U.S. Coronavirus Cases Rise as Delta Variant Spreads
The highly infectious version of the virus ‘is gaining ground,’ one Southern governor warned amid an uptick of recorded infections in almost every state.
As vaccinations slow in the U.S., the Delta variant is driving a rise in cases.
Dennis Shaffer getting a Covid-19 vaccination at a clinic in Springfield, Mo., on Monday. The vaccines have been found effective against the Delta variant.Credit…Nathan Papes/The Springfield News-Leader, via Associated Press
By Mitch Smith
July 15, 2021, 4:58 a.m. ET
The country’s outlook remains far better than at previous points in the pandemic: Nearly half of all Americans are fully vaccinated, cases and hospitalizations remain at a fraction of their peak and deaths are occurring at some of the lowest levels since the early days of the pandemic.
Yet infections are rising in almost every state. Daily case numbers have increased at least 15 percent over the last two weeks in 49 states, including 19 states that are reporting at least twice as many new cases a day. Full-fledged outbreaks have emerged in a handful of places with relatively low vaccination rates, including Arkansas, Missouri, Louisiana and Nevada.
“The Delta variant is gaining ground,” Gov. Asa Hutchinson of Arkansas told residents as he lamented his state’s low vaccine uptake and sudden spike in cases, from fewer than 200 new infections a day in early June to more than 1,000 a day. “It’s an urgent moment because the solution is available. People are always asking me, ‘How do you protect yourself?’ Get the vaccination.”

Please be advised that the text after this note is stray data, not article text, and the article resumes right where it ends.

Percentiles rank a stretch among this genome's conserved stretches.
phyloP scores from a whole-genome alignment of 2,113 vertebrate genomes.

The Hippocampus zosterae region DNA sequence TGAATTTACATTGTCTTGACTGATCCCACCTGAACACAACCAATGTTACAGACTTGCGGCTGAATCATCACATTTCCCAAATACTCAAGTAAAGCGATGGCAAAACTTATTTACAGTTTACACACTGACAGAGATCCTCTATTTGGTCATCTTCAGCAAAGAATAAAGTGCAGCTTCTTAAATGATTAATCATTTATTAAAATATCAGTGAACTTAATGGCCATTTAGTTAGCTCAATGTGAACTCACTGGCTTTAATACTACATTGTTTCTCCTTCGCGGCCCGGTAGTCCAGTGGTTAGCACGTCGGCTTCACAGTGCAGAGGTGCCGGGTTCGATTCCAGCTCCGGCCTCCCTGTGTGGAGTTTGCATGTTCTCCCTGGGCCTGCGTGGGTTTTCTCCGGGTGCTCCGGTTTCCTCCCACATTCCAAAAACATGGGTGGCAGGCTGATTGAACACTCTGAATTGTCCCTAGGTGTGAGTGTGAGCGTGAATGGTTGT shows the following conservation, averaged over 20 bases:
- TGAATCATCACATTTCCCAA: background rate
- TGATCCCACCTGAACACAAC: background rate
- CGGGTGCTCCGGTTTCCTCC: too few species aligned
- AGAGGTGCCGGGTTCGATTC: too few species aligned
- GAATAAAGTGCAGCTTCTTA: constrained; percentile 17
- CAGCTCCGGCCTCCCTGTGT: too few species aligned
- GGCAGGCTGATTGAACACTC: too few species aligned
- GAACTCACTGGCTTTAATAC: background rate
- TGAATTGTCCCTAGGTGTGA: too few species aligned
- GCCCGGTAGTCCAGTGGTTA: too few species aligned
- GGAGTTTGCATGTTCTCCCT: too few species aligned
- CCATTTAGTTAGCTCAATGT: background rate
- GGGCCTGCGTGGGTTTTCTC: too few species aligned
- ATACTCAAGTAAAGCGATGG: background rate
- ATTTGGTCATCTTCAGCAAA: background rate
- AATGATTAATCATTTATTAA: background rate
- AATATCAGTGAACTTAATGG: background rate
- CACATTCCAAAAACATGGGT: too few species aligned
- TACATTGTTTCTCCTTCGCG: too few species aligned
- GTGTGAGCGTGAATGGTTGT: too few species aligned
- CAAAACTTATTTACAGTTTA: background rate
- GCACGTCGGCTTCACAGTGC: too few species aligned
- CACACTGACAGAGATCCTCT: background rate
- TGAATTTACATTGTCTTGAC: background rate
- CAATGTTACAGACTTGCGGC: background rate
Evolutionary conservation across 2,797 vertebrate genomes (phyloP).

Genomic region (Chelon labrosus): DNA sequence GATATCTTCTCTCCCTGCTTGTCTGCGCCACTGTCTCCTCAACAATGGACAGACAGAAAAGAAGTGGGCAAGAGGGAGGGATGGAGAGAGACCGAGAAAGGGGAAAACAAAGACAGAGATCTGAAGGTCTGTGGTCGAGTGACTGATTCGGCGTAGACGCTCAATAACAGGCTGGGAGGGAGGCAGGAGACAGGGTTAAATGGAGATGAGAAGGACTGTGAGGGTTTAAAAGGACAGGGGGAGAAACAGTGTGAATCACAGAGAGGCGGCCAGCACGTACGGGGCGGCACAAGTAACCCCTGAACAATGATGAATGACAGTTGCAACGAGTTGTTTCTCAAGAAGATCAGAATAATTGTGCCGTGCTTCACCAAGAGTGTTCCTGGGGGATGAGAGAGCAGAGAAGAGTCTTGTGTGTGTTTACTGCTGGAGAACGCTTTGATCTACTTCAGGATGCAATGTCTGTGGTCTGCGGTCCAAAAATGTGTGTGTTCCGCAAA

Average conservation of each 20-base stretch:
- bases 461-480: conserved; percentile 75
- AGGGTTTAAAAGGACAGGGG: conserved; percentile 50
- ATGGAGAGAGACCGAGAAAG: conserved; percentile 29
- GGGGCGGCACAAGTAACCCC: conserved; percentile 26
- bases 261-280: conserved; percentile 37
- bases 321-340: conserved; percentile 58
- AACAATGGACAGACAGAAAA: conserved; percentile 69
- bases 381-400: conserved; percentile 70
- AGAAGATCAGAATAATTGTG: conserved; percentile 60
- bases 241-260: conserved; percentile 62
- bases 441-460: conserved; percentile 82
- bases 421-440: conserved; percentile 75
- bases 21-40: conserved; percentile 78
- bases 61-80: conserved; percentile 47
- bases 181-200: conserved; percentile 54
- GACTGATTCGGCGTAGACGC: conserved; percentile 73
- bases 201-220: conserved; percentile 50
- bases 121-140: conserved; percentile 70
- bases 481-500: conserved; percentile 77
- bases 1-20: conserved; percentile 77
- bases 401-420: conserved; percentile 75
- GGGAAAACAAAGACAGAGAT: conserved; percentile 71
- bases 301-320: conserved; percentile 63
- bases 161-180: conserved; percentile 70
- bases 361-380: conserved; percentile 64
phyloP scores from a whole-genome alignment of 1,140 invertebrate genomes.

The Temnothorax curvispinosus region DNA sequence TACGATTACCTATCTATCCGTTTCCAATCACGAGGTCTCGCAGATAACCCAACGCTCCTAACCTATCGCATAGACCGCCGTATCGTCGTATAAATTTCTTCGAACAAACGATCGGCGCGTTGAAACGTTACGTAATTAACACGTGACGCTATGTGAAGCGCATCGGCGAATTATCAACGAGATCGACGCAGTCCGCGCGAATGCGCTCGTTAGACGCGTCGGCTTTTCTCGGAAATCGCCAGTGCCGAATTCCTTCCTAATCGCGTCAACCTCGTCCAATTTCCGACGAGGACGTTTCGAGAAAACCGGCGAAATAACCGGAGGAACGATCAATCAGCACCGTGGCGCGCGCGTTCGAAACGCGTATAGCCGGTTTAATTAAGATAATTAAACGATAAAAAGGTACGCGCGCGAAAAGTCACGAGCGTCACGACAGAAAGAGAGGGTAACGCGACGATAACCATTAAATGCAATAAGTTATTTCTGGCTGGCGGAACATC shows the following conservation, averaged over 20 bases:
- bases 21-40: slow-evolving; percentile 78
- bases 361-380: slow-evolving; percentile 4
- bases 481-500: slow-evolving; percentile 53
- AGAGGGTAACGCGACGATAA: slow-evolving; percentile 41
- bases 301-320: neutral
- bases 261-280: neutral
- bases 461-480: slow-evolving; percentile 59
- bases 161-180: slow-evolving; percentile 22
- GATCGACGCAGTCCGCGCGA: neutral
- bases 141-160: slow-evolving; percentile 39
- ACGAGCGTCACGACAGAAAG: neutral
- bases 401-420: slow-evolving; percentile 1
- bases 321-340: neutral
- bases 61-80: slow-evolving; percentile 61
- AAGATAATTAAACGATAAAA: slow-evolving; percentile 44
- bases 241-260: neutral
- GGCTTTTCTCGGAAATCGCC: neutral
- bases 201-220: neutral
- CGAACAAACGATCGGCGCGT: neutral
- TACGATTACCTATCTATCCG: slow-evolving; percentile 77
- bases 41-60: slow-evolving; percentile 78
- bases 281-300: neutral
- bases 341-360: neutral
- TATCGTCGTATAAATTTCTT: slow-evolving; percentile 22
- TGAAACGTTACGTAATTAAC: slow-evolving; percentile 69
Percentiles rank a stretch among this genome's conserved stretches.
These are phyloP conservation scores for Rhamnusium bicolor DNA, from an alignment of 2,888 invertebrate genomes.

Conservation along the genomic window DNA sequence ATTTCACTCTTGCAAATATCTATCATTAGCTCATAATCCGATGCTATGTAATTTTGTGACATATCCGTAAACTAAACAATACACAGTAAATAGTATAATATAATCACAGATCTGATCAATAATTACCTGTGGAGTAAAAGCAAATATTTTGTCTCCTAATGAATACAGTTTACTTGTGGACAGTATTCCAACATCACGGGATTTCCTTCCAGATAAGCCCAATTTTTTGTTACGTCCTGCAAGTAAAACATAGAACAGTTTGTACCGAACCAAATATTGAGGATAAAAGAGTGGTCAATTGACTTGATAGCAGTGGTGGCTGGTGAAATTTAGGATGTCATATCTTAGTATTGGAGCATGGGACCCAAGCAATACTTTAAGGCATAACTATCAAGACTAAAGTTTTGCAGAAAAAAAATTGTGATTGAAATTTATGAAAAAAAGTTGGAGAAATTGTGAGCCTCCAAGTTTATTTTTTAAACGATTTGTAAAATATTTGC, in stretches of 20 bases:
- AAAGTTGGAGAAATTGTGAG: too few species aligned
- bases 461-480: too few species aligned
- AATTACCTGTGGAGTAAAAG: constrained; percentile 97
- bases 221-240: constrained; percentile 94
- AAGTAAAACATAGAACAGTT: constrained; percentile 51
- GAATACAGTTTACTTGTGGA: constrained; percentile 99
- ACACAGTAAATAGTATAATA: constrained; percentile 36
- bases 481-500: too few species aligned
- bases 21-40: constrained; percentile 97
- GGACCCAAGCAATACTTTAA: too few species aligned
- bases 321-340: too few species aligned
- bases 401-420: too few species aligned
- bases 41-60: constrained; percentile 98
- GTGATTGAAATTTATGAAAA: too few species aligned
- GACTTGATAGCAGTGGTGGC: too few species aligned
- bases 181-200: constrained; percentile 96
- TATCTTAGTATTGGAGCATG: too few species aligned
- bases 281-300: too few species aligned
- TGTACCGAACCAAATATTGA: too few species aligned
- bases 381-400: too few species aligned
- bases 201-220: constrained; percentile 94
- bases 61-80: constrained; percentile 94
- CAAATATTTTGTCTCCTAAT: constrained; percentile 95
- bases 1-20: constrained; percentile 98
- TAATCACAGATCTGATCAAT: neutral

The tens of millions of Americans who are vaccinated are largely protected from the virus, including the Delta variant, scientists have said. And in much of the country, especially the Northeast, the Upper Midwest and the West Coast, case rates remain relatively low. Vermont, the state with the highest vaccination rate, is averaging 11 new cases a day.
Still, less than a month after reports of new cases nationally bottomed out at around 11,000 a day, virus cases are increasing again, with about 26,000 new cases a day. Hospitalizations have also started to rise, though at a slower rate.
Intensive care beds in hospitals have become scarce in parts of Missouri, where officials in Springfield on Wednesday asked for an alternative care site. In Mississippi, where cases are up 70 percent over the last two weeks, health officials have urged older adults to avoid large indoor gatherings even if they have been vaccinated. And in Louisiana, which has the country’s second-lowest vaccination rate, the average daily caseload has doubled since the start of July.
“The data are very clear,” said Dr. Joseph Kanter, Louisiana’s state health officer. “All people in Louisiana, especially those who are not yet vaccinated, should know they are now at increased risk of exposure to Covid-19 due to the more transmissible Delta variant, and they should consider their personal risk and their family’s risk.”
The disheartening pattern comes as the vaccine effort, which has become entangled in partisan politics, has largely stalled. About 550,000 people are receiving a vaccine each day, down from 3.3 million shots a day during an April peak.
Even in places that have not yet seen a significant uptick, governors and public health officials have urged vaccine holdouts to get a shot and protect themselves from Delta.
“I hope and pray that it doesn’t come to West Virginia and just absolutely runs across our state like wild,” said Gov. Jim Justice, whose state has recorded relatively few cases recently but has a low vaccination rate. “But the odds are it will.”